New York's Tom Thibodeau picked as NBA's coach of the year

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New York Knicks head coach Tom Thibodeau, Julius Randle (30)and Reggie Bullock the reacts after the ball is given to Charlotte Hornets with 11 seconds left in the fourth quarter of an NBA basketball game at Madison Square Garden, Saturday, May 15, 2021, in New York. (Elsa/Pool Photo via AP)

NEW YORK – Tom Thibodeau got the New York Knicks back to the playoffs, guiding the team to its second-best record in 20 years.

And in the eyes of the voters, that coaching job was the best in the NBA.

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Thibodeau was revealed Monday as the NBA’s Coach of the Year for 2020-21, as determined by a global panel of 100 sportswriters and broadcasters who cover the league. The Knicks went 41-31 this season, then fell to Atlanta in five games in the first round of the playoffs.

It was the closest balloting since this version of voting was introduced 19 years ago. Thibodeau got 43 first-place votes and finished with 351 total points, while Phoenix’s Monty Williams actually got more first-place votes — he got 45 — but finished with 340 points.

“Anytime you get an award like this, I'm obviously honored," Thibodeau said on the telecast announcing the results. “But it's more a reflection of our group and our organization."

It was Thibodeau's second time winning the award; he also got it in 2011, his first season with the Chicago Bulls. And another first-year turnaround in New York merited him the trophy for a second time.

Utah’s Quin Snyder was third and got 10 of the remaining 12 first-place votes. Philadelphia's Doc Rivers was fourth, getting the other two first-place votes. Atlanta's Nate McMillan was fifth, Brooklyn's Steve Nash was sixth and Denver's Michael Malone was seventh.

The Knicks were 41-31 this season, and that winning percentage of .569 is the eighth-lowest for any coach of the year winner since the award was first given out in 1963. But the job Thibodeau did in his first New York season was outstanding by any measure, guiding the Knicks to their first playoff berth since 2013 and their second-best record in the last 20 years.

On the TNT broadcast announcing the award, Thibodeau spoke of how he grew up a fan of the Knicks in the era that included Willis Reed and Walt Frazier, how his coaching style was influenced in part by others with deep ties to the Knicks — like Rivers and Jeff Van Gundy — and how the players on this New York team like Derrick Rose merited much credit as well. Rose was with Thibodeau when he won the award in Chicago a decade ago.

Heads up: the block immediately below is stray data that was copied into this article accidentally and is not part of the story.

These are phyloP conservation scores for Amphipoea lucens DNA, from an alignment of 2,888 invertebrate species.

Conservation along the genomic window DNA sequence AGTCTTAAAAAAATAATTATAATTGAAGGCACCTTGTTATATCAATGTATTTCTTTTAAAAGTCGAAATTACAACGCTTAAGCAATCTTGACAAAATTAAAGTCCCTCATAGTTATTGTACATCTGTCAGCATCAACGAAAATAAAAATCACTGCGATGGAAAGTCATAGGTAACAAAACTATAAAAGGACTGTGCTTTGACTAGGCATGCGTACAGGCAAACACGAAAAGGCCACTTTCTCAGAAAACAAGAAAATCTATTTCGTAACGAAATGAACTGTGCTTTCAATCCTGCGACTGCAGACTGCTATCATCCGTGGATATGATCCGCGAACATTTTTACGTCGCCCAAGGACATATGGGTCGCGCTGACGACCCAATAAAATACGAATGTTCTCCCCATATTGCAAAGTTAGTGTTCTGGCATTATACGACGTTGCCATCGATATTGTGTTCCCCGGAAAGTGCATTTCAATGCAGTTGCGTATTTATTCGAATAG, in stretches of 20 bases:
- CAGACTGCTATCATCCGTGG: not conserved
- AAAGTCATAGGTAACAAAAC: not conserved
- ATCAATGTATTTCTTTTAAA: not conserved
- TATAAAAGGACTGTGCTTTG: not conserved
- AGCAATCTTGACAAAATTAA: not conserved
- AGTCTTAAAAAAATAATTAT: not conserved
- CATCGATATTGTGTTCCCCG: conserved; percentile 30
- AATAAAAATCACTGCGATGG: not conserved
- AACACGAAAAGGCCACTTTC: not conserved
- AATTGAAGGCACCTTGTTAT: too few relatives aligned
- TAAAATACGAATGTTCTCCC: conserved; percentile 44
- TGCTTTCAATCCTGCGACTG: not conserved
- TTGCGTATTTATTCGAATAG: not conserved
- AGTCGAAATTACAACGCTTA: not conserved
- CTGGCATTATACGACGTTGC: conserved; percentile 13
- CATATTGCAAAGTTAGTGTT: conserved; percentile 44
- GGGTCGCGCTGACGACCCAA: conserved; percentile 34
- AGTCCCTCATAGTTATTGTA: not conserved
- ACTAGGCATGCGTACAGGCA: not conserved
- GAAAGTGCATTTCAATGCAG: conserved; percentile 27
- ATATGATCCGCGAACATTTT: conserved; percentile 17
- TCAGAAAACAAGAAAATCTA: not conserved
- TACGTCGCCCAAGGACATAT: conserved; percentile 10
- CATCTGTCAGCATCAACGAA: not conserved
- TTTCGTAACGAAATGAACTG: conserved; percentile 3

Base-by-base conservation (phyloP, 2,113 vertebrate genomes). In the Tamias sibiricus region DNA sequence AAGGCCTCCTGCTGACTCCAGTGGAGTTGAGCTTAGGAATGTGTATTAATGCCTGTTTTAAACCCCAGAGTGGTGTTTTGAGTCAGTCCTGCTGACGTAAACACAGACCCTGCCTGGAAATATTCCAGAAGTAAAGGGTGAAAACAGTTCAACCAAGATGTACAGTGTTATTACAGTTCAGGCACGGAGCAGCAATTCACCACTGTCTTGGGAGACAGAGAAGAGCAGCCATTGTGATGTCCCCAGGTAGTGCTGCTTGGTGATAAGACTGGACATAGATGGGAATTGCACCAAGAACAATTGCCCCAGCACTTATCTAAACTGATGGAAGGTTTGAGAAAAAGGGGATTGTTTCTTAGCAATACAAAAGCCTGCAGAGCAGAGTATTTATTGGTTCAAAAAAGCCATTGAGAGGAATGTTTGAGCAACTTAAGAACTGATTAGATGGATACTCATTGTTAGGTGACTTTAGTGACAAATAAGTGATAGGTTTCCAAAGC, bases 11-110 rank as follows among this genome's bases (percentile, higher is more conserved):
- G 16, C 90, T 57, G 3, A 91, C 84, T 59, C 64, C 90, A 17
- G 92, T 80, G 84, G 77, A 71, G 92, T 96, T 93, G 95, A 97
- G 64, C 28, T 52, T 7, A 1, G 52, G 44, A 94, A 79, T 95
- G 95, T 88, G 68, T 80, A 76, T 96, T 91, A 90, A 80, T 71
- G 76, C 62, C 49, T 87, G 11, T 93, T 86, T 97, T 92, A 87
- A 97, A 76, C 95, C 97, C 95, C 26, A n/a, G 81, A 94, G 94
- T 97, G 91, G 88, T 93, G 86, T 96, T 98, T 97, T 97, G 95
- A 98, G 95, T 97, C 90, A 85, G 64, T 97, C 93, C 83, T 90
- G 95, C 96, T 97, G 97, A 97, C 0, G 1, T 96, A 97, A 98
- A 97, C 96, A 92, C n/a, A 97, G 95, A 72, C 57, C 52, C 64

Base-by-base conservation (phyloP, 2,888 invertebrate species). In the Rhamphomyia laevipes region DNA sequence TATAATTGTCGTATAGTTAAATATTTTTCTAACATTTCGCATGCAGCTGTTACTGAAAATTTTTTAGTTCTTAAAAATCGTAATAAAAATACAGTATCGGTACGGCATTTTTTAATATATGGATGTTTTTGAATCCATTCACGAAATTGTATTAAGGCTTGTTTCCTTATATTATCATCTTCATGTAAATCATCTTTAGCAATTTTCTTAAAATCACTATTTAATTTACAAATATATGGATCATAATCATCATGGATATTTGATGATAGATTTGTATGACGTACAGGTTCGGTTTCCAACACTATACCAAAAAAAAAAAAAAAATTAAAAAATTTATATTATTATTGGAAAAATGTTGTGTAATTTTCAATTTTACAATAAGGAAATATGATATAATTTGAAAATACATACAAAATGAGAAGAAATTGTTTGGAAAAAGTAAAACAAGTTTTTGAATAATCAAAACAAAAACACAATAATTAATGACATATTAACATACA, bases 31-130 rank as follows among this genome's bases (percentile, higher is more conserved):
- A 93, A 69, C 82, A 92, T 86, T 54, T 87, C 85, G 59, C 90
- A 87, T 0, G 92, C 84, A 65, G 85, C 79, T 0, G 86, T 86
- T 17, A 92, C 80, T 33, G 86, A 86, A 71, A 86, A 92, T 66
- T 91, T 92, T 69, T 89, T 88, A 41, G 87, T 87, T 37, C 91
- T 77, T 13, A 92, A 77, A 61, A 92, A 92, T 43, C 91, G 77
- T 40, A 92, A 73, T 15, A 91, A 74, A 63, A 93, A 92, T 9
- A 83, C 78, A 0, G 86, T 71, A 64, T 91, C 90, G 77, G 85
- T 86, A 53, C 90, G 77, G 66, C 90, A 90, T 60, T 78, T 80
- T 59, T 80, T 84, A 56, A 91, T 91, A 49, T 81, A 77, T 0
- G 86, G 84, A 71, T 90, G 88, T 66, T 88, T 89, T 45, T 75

“There were so many people that helped me along the way," Thibodeau said. “I've probably been the luckiest guy in the world."

It’s the second major award for the Knicks this season, after Julius Randle won most improved player. Also previously announced was Utah’s Jordan Clarkson winning sixth man of the year.

The MVP, defensive player of the year and rookie of the year awards are yet to be announced.

The defensive player of the year finalists are Utah’s Rudy Gobert, Golden State’s Draymond Green and Philadelphia’s Ben Simmons. The MVP finalists are finalists Nikola Jokic of Denver, Stephen Curry of Golden State and Joel Embiid of Philadelphia. And the rookie of the year finalists are LaMelo Ball of Charlotte, Anthony Edwards of Minnesota and Tyrese Haliburton of Sacramento.

Thibodeau’s win continues a bit of an odd trend. Out of the last 49 seasons, there have been only three instances of the coach of the year also winning the NBA title that same season — Phil Jackson did it with Chicago in 1996, and Gregg Popovich did it with San Antonio in 2003 and 2014.

Thibodeau is the third coach to win the award as coach of the Knicks, joining Red Holzman in 1970 and Pat Riley in 1993. He's the 10th to win the award multiple times and the eighth to win with multiple franchises.

Coaches were awarded five points for each first-place vote, three points for each second-place vote and one point for each third-place vote. Thibodeau got 42 second-place votes and 10 third-place votes; Williams got 32 second-place votes and 19 third-place votes. Williams was left off four ballots, Thibodeau was left off five.


AP Basketball Writer Tim Reynolds in Miami contributed to this story.


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